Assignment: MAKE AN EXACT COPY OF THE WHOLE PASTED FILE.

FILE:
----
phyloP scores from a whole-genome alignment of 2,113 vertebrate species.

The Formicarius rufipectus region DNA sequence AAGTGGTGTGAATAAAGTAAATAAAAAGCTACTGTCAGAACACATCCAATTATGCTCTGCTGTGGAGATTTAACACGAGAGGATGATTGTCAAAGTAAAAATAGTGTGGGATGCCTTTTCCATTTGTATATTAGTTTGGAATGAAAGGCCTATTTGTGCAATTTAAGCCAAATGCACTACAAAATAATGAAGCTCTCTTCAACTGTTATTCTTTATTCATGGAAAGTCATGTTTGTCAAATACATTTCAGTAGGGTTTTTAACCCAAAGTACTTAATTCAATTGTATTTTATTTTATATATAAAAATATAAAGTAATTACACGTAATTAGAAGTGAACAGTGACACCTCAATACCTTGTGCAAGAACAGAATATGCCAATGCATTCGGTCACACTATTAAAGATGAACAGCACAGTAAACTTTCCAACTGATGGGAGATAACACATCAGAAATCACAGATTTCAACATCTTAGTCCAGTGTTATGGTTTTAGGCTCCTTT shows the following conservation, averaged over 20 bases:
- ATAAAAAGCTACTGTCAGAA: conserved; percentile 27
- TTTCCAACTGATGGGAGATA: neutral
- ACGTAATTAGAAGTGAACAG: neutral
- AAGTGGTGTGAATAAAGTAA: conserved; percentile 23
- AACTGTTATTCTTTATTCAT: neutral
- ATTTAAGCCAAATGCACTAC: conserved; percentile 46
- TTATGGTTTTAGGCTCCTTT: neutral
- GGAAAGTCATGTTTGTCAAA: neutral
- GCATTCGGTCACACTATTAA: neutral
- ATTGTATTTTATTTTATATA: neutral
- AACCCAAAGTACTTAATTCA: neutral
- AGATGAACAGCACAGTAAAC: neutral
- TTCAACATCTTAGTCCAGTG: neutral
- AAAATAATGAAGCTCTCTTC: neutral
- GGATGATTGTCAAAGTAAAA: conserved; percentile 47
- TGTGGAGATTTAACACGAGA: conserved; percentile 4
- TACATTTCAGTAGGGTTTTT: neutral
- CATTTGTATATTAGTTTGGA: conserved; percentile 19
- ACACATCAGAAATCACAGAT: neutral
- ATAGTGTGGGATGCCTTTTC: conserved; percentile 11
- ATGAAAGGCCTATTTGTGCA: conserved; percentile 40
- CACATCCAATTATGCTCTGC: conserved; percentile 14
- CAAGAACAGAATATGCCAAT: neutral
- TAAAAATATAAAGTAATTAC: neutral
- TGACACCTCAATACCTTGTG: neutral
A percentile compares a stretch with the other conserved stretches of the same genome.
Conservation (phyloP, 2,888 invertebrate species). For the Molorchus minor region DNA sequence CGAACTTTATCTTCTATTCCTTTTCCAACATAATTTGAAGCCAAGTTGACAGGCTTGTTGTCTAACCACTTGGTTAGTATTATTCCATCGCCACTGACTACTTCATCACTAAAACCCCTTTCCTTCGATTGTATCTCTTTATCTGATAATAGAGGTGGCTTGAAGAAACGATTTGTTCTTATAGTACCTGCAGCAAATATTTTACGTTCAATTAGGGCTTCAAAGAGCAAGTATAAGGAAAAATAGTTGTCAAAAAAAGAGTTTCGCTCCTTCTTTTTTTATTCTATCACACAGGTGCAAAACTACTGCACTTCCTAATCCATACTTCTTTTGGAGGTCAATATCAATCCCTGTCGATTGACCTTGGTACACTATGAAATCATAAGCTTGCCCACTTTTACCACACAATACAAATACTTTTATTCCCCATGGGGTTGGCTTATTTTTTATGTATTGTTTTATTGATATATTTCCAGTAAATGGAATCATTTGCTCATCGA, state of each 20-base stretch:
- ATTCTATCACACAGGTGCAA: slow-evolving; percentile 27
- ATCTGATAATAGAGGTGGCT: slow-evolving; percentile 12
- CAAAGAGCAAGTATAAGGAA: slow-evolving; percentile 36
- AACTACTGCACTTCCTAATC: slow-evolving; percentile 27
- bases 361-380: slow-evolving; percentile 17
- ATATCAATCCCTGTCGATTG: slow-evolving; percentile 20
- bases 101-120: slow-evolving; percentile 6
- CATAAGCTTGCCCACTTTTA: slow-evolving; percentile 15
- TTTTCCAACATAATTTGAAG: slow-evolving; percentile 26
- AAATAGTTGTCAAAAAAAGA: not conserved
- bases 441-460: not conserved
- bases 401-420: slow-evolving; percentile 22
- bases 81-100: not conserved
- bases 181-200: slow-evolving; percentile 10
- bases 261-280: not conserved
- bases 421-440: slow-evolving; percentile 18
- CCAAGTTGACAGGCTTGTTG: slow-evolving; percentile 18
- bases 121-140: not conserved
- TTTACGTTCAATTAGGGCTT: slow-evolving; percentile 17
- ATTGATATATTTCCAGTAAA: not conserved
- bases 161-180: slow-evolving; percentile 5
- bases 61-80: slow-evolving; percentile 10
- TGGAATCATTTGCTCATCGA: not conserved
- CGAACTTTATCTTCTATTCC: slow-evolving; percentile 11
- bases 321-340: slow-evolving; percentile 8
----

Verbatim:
phyloP scores from a whole-genome alignment of 2,113 vertebrate species.

The Formicarius rufipectus region DNA sequence AAGTGGTGTGAATAAAGTAAATAAAAAGCTACTGTCAGAACACATCCAATTATGCTCTGCTGTGGAGATTTAACACGAGAGGATGATTGTCAAAGTAAAAATAGTGTGGGATGCCTTTTCCATTTGTATATTAGTTTGGAATGAAAGGCCTATTTGTGCAATTTAAGCCAAATGCACTACAAAATAATGAAGCTCTCTTCAACTGTTATTCTTTATTCATGGAAAGTCATGTTTGTCAAATACATTTCAGTAGGGTTTTTAACCCAAAGTACTTAATTCAATTGTATTTTATTTTATATATAAAAATATAAAGTAATTACACGTAATTAGAAGTGAACAGTGACACCTCAATACCTTGTGCAAGAACAGAATATGCCAATGCATTCGGTCACACTATTAAAGATGAACAGCACAGTAAACTTTCCAACTGATGGGAGATAACACATCAGAAATCACAGATTTCAACATCTTAGTCCAGTGTTATGGTTTTAGGCTCCTTT shows the following conservation, averaged over 20 bases:
- ATAAAAAGCTACTGTCAGAA: conserved; percentile 27
- TTTCCAACTGATGGGAGATA: neutral
- ACGTAATTAGAAGTGAACAG: neutral
- AAGTGGTGTGAATAAAGTAA: conserved; percentile 23
- AACTGTTATTCTTTATTCAT: neutral
- ATTTAAGCCAAATGCACTAC: conserved; percentile 46
- TTATGGTTTTAGGCTCCTTT: neutral
- GGAAAGTCATGTTTGTCAAA: neutral
- GCATTCGGTCACACTATTAA: neutral
- ATTGTATTTTATTTTATATA: neutral
- AACCCAAAGTACTTAATTCA: neutral
- AGATGAACAGCACAGTAAAC: neutral
- TTCAACATCTTAGTCCAGTG: neutral
- AAAATAATGAAGCTCTCTTC: neutral
- GGATGATTGTCAAAGTAAAA: conserved; percentile 47
- TGTGGAGATTTAACACGAGA: conserved; percentile 4
- TACATTTCAGTAGGGTTTTT: neutral
- CATTTGTATATTAGTTTGGA: conserved; percentile 19
- ACACATCAGAAATCACAGAT: neutral
- ATAGTGTGGGATGCCTTTTC: conserved; percentile 11
- ATGAAAGGCCTATTTGTGCA: conserved; percentile 40
- CACATCCAATTATGCTCTGC: conserved; percentile 14
- CAAGAACAGAATATGCCAAT: neutral
- TAAAAATATAAAGTAATTAC: neutral
- TGACACCTCAATACCTTGTG: neutral
A percentile compares a stretch with the other conserved stretches of the same genome.
Conservation (phyloP, 2,888 invertebrate species). For the Molorchus minor region DNA sequence CGAACTTTATCTTCTATTCCTTTTCCAACATAATTTGAAGCCAAGTTGACAGGCTTGTTGTCTAACCACTTGGTTAGTATTATTCCATCGCCACTGACTACTTCATCACTAAAACCCCTTTCCTTCGATTGTATCTCTTTATCTGATAATAGAGGTGGCTTGAAGAAACGATTTGTTCTTATAGTACCTGCAGCAAATATTTTACGTTCAATTAGGGCTTCAAAGAGCAAGTATAAGGAAAAATAGTTGTCAAAAAAAGAGTTTCGCTCCTTCTTTTTTTATTCTATCACACAGGTGCAAAACTACTGCACTTCCTAATCCATACTTCTTTTGGAGGTCAATATCAATCCCTGTCGATTGACCTTGGTACACTATGAAATCATAAGCTTGCCCACTTTTACCACACAATACAAATACTTTTATTCCCCATGGGGTTGGCTTATTTTTTATGTATTGTTTTATTGATATATTTCCAGTAAATGGAATCATTTGCTCATCGA, state of each 20-base stretch:
- ATTCTATCACACAGGTGCAA: slow-evolving; percentile 27
- ATCTGATAATAGAGGTGGCT: slow-evolving; percentile 12
- CAAAGAGCAAGTATAAGGAA: slow-evolving; percentile 36
- AACTACTGCACTTCCTAATC: slow-evolving; percentile 27
- bases 361-380: slow-evolving; percentile 17
- ATATCAATCCCTGTCGATTG: slow-evolving; percentile 20
- bases 101-120: slow-evolving; percentile 6
- CATAAGCTTGCCCACTTTTA: slow-evolving; percentile 15
- TTTTCCAACATAATTTGAAG: slow-evolving; percentile 26
- AAATAGTTGTCAAAAAAAGA: not conserved
- bases 441-460: not conserved
- bases 401-420: slow-evolving; percentile 22
- bases 81-100: not conserved
- bases 181-200: slow-evolving; percentile 10
- bases 261-280: not conserved
- bases 421-440: slow-evolving; percentile 18
- CCAAGTTGACAGGCTTGTTG: slow-evolving; percentile 18
- bases 121-140: not conserved
- TTTACGTTCAATTAGGGCTT: slow-evolving; percentile 17
- ATTGATATATTTCCAGTAAA: not conserved
- bases 161-180: slow-evolving; percentile 5
- bases 61-80: slow-evolving; percentile 10
- TGGAATCATTTGCTCATCGA: not conserved
- CGAACTTTATCTTCTATTCC: slow-evolving; percentile 11
- bases 321-340: slow-evolving; percentile 8